Let’s talk about Elon Musk and solar farms.
Saving the planet, a serious task, is a genuine concern for Elon Musk, who often behaves like a very unserious man. Lurking behind the not-defamatory tweets and puerile juvenilia is genuine proof of Musk’s altruistic intent: he founded an electric car company, and he gave humans permission to use Tesla’s patented technology without fear of lawsuit or getting swatted (though cynics note Tesla’s much more valuable trade secrets remain jealously guarded).
The real proof, maybe, that Musk is not just a wacked-out narcissist, is in Musk’s self-awareness—the tacit acknowledgment that all the Cybertrucks in the world can’t stop developing economies from burning a tremendous amount of potentially world-wrecking carbon, and the only way out—aside from perfecting privatized space travel, and using SpaceX to colonize another planet—is to blanket a major U.S. state in solar panels.
Earlier this month, Musk returned (in a tweet) to an idea he’s been pitching (via Twitter, but also at a National Governor’s Association meeting in 2017) for some years: a single solar farm, large but contained to a single U.S. state, could produce enough energy to power the nation’s entire grid.
“Solar power is a Gigawatt per square km!” Musk posted. “All you need is a 100 by 100 mile patch in a deserted corner of Arizona, Texas or Utah (or anywhere) to more than power the entire USA.”
That’s quite a bit already, but that’s also not all you need: Another square mile for the battery park needed to store the energy, and then the high-tension wires, transformers and other gear necessary to carry the power—and, every rationalist’s nightmare, the political will to get enough people to agree to such a thing—which itself may be a much heavier lift. That, and about $6 trillion.
What’s notable about Musk’s idea is how sane and rational it is. As Popular Mechanics recently wrote, the United Nations—the same organization that published the doomsday, worst-case scenario of a ravaged planet with vast uninhabitable zones, the nightmare-of-the-possible that is the basis for David Wallace-Wells’s The Uninhabitable Earth—believes that the earth’s energy demands, and thus its carbon-emissions-linked climate change problem, can be solved with existing technology. And as Musk was quick to point out, his specific idea has survived analysis.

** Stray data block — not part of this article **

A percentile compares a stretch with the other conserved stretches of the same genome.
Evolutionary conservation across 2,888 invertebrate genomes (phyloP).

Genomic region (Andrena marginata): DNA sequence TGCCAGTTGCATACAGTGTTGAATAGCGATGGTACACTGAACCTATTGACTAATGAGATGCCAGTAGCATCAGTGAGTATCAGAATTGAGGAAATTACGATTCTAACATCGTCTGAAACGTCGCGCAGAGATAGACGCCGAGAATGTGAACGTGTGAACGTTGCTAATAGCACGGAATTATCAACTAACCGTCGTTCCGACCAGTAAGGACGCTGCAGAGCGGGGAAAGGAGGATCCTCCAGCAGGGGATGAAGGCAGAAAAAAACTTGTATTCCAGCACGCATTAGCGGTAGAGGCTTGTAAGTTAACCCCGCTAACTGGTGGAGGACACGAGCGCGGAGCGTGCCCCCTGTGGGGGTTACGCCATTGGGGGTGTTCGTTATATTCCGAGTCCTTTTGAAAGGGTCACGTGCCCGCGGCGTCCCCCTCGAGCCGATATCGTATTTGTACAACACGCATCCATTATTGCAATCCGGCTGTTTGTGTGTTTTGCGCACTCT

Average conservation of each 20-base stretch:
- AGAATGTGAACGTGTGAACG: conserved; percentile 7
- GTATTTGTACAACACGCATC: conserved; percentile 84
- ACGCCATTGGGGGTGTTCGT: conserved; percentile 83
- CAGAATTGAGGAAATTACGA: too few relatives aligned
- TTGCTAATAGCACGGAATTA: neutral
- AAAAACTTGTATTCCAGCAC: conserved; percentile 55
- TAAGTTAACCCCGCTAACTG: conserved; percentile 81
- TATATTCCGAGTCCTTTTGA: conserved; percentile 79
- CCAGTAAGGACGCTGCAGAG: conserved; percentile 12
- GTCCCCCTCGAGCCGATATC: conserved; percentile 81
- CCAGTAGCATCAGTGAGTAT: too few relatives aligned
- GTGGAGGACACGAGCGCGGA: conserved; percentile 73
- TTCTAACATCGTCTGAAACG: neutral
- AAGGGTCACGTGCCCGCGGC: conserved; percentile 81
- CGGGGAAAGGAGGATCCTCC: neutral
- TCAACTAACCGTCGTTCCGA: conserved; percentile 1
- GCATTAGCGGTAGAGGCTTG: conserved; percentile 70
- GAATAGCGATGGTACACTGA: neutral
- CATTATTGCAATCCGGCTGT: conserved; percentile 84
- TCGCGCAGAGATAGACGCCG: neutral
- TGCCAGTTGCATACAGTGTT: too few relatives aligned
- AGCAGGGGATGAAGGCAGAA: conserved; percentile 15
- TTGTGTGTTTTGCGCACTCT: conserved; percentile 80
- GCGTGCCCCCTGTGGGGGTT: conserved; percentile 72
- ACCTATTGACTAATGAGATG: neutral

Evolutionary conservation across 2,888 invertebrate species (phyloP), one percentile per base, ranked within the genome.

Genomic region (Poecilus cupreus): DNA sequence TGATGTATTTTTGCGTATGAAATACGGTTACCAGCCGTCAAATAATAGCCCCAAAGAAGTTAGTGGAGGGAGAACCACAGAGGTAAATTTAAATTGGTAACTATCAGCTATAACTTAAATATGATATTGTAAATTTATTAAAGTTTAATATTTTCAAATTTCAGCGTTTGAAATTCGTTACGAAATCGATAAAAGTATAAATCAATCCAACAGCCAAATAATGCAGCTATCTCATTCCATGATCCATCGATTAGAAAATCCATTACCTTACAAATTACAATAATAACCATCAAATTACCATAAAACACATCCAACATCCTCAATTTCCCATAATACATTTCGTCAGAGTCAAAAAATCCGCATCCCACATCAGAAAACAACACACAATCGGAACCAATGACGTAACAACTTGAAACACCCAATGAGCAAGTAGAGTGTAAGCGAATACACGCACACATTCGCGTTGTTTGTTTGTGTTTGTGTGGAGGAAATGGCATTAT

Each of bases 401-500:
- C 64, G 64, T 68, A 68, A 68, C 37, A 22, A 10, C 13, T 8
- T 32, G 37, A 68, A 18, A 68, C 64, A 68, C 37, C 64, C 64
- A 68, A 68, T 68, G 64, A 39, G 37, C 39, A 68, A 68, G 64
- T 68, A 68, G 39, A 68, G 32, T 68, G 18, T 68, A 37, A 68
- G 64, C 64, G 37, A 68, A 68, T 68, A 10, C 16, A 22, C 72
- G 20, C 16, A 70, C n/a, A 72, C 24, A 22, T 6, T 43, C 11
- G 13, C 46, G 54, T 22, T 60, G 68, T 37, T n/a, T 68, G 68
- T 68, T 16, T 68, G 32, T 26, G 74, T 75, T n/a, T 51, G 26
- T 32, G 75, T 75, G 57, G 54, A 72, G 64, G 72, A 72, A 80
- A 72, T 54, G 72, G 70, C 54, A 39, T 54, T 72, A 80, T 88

Numbers-wise, theoretically, it could work—it would work—but as Inverse wrote, Musk is still playing us, at least a little.
Concentrating anything, let alone Americans’ ability to charge their phones, in one place means a well-placed storm or a targeted terrorist strike could leave the entire nation in darkness. However, Musk’s big idea would also work in miniature. A state could power itself with a smaller-but-still-sizable farm placed on available land. So could a county, or a city. (You can find examples of cities are already doing this; Tesla is doing it on a Hawaiian island.) The question is which way the scheme would be scaled—and where one would find so much available land, and who work maintain it, and who would pay for it, all the missing details mentioned above. Would the government fund it, would the government offer massive subsidies in the form of land, or tax breaks—or will nothing at all happen?
Enter, again, Elon Musk. With Tesla’s car-building business profitable, Musk can divert both attention and resources to Tesla Energy, which is building and marketing products like the Tesla “solar roof.” The takeaway is that an enormous array of solar panels out in the desert won’t be necessary, when there are acres and acres of roofs of Walmarts, warehouses and other large buildings to be blanketed in solar panels. What remains to be seen, and what remains a barrier, is whether Musk is as adept at marketing solar roofs as he is selling cars, and if Tesla Roof owners will prove a buying segment as loyal (and fanatical) as Tesla owners.
Musk receives an enormous amount of press simply for floating an idea, or a bad tweet. Here he has something of substance: a solution to a real-world problem that already seems to work in miniature. He has an idea and an audience; is this something he’s willing to commit to, maybe in partnership with the government, with the same focus he apparently has with regard to sending humans to space? Musk has said that a universe in which humans are exploring space is more interesting than one where they aren’t; surely what should interest him most is a universe in which humans exist, at all—and that might be where Musk is best able to make a lasting mark.